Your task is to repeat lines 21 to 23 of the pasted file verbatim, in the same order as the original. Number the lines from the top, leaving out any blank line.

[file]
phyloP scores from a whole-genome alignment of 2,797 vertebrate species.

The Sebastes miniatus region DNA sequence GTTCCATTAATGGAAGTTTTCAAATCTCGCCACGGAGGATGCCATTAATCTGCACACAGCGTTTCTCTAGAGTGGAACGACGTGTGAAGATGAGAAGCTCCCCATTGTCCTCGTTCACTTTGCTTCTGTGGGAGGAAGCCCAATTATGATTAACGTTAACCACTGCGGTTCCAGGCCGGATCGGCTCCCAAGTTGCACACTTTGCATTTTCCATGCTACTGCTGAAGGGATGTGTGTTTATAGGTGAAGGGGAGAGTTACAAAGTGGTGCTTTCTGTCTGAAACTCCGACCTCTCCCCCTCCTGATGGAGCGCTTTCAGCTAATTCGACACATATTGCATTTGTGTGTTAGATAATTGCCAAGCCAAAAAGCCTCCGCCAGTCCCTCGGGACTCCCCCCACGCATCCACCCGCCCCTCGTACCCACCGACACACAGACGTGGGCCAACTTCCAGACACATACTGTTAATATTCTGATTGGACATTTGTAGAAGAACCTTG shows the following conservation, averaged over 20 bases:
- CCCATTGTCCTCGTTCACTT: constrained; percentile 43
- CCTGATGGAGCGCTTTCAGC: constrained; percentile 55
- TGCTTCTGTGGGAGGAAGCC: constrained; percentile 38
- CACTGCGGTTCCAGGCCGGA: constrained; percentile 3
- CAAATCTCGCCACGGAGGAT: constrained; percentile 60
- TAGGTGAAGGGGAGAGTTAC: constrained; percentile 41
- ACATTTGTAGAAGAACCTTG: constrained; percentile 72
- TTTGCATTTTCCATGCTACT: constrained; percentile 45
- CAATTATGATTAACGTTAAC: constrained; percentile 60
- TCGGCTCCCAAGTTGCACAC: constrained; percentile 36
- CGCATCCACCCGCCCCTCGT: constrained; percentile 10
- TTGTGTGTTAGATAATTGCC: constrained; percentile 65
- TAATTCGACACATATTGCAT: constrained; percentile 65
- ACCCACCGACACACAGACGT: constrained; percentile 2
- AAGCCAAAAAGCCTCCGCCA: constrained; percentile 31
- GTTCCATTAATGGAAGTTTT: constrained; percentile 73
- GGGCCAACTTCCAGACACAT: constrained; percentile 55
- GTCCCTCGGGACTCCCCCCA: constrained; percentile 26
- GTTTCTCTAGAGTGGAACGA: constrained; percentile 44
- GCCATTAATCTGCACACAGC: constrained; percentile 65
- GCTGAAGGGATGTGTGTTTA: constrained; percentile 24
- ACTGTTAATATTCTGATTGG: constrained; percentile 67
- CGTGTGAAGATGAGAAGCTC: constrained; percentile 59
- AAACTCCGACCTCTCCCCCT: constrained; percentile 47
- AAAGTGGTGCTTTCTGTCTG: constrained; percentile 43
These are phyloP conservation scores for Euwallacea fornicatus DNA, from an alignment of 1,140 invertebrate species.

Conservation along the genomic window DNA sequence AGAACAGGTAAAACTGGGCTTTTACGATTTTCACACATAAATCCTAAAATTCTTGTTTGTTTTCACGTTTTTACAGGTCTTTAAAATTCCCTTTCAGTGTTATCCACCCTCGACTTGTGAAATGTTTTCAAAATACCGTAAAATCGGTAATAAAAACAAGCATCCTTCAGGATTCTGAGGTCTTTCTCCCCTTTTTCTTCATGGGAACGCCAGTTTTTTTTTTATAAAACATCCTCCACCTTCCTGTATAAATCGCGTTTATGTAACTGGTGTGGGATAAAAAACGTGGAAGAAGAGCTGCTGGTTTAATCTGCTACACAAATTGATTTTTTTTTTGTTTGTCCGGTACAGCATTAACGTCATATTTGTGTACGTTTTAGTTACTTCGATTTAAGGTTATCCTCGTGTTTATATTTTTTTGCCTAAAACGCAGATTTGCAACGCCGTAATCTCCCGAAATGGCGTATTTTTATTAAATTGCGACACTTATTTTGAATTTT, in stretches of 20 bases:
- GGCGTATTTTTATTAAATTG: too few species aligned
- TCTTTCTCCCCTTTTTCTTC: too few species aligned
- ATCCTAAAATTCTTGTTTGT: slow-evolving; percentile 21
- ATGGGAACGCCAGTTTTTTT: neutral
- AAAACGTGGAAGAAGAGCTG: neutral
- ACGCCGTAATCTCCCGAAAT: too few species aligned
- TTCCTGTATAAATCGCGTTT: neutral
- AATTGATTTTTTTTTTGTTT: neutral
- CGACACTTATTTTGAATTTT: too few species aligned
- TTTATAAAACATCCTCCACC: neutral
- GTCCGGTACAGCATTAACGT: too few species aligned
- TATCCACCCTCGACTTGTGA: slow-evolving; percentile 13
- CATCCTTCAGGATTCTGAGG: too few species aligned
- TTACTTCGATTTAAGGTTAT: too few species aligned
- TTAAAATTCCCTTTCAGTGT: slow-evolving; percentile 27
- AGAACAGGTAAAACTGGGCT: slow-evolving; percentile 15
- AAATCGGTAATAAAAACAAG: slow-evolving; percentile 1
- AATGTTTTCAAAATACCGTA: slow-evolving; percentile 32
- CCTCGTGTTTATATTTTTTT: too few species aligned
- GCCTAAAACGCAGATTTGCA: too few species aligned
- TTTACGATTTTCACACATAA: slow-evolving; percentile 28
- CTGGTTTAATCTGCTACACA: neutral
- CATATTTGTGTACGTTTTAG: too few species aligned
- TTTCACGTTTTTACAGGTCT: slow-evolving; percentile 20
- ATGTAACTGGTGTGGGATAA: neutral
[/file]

- GTTTCTCTAGAGTGGAACGA: constrained; percentile 44
- GCCATTAATCTGCACACAGC: constrained; percentile 65
- GCTGAAGGGATGTGTGTTTA: constrained; percentile 24